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  • 'Spinplasmonics' Field Created
May 2007
EDMONTON, Alberta, May 31, 2007 -- By combining two nanotechnology fields -- spintronics and plasmonics -- researchers have found a novel way to control the quantum state of an electron's spin and created a new technology, "spinplasmonics."

A University of Alberta research team lead by Abdulhakem Elezzabi combined the two fields and said that they believe spinplasmonics may be used to create incredibly efficient electron spin-based photonic devices, which in turn may be used to build, for example, computers with extraordinary capacities.

"We've only just begun to scratch the surface of this field, but we believe we have the physics sorted out and one day this technology will be used to develop very fast, very small electronics that have a very low power consumption," said Elezzabi, the Canada Research Chair in Ultrafast Photonics and Nano-Optics and an electrical and computer engineering professor at the U of A.

Elezzabi's work addresses a number of challenges that, to this point, have hindered further advancement in computer electronics, such as in the creation of smaller devices. One such challenge is that as traditional, silicon-based semiconductor devices approach the nanoscale, the laws of quantum physics take control over their performance (specifically the flow of charges, i.e. electrons) and render them inoperable.

Researchers in the field of spintronics have tried to address this problem by building metal-based devices that harness the magnetic quantum properties of the spin of electrons. Although the spintronics field is barely a dozen years old, some devices that incorporate the technology are already on the market.

The field of plasmonics, which is even younger than spintronics, involves the transfer of light electromagnetic energy into a tiny volume, creating intense electric fields -- a phenomenon that has many scientists rethinking the laws of electromagnetics on a nanoscale. The plasmonics field has many wide-ranging applications, from guiding light through metal wires to biosensing to making objects invisible to the eye.

One of the main challenges for plasmonics researchers is finding a way to propagate light over a long distance through solid materials. However, Elezzabi and his colleagues, U of A graduate student Kenneth Chau and Mark Johnson of the US Naval Research Laboratory, have successfully combined plasmonics and spintronics in a way that puts plasmonics in a new light, and puts a new spin on spintronics.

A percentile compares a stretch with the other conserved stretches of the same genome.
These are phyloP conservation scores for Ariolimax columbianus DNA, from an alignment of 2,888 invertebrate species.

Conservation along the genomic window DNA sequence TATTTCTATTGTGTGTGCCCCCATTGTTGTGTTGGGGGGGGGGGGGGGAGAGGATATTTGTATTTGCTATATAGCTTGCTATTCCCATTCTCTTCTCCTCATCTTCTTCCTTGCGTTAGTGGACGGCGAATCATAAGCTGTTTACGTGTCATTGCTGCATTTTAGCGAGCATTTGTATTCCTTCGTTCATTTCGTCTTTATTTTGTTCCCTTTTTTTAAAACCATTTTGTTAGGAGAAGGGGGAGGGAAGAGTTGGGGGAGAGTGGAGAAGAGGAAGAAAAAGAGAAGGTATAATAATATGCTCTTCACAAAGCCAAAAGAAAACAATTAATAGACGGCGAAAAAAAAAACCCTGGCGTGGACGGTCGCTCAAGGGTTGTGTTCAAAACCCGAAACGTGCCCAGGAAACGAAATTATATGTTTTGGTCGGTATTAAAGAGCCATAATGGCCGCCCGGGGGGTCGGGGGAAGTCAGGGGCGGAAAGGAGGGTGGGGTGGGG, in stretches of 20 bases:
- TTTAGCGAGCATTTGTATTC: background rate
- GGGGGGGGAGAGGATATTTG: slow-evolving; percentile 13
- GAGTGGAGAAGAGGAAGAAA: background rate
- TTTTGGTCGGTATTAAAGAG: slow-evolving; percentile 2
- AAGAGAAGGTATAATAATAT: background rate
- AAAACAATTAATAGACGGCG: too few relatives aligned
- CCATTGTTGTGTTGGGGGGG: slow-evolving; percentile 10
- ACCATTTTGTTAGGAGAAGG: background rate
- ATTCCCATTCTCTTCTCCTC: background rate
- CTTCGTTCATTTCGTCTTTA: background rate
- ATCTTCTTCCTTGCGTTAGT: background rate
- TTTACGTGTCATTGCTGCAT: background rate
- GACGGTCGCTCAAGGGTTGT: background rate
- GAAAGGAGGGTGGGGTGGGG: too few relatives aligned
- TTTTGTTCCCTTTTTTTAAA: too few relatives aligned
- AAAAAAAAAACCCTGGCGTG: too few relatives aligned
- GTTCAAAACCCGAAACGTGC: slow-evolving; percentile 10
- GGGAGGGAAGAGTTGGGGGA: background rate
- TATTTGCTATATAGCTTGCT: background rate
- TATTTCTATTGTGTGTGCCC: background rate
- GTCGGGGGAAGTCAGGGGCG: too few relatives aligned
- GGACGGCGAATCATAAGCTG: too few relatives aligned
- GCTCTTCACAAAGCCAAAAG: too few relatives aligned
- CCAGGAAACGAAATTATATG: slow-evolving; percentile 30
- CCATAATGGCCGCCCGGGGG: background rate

Working with gold and cobalt samples, Elezzabi and his team were able to demonstrate a plasmonically-activated spintronic device that switches light on and off by controlling electron spins. Also, they believe that with a slight alteration of the sample structure, the effect is nonvolatile, meaning that any given result can be maintained indefinitely without the necessity of a power source.

"With the development of this technology I envision a move from semiconductors (silicon chips) to metal-based electronics with light-driven circuits," Elezzabi said.

The work was published recently in the journal Physical Review Letters and the researchers have filed to patent the applications developed.

"To me this is almost a natural evolution of the two fields. I'm actually surprised that no one else looked around and saw what others were doing and combined the two before we did," Elezzabi said. "This opens up a lot of possibilities; this is just the beginning."

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A charged elementary particle of an atom; the term is most commonly used in reference to the negatively charged particle called a negatron. Its mass at rest is me = 9.109558 x 10-31 kg, its charge is 1.6021917 x 10-19 C, and its spin quantum number is 1/2. Its positive counterpart is called a positron, and possesses the same characteristics, except for the reversal of the charge.
That branch of science involved in the study and utilization of the motion, emissions and behaviors of currents of electrical energy flowing through gases, vacuums, semiconductors and conductors, not to be confused with electrics, which deals primarily with the conduction of large currents of electricity through metals.
The technology of generating and harnessing light and other forms of radiant energy whose quantum unit is the photon. The science includes light emission, transmission, deflection, amplification and detection by optical components and instruments, lasers and other light sources, fiber optics, electro-optical instrumentation, related hardware and electronics, and sophisticated systems. The range of applications of photonics extends from energy generation to detection to communications and...
Smallest amount into which the energy of a wave can be divided. The quantum is proportional to the frequency of the wave. See photon.
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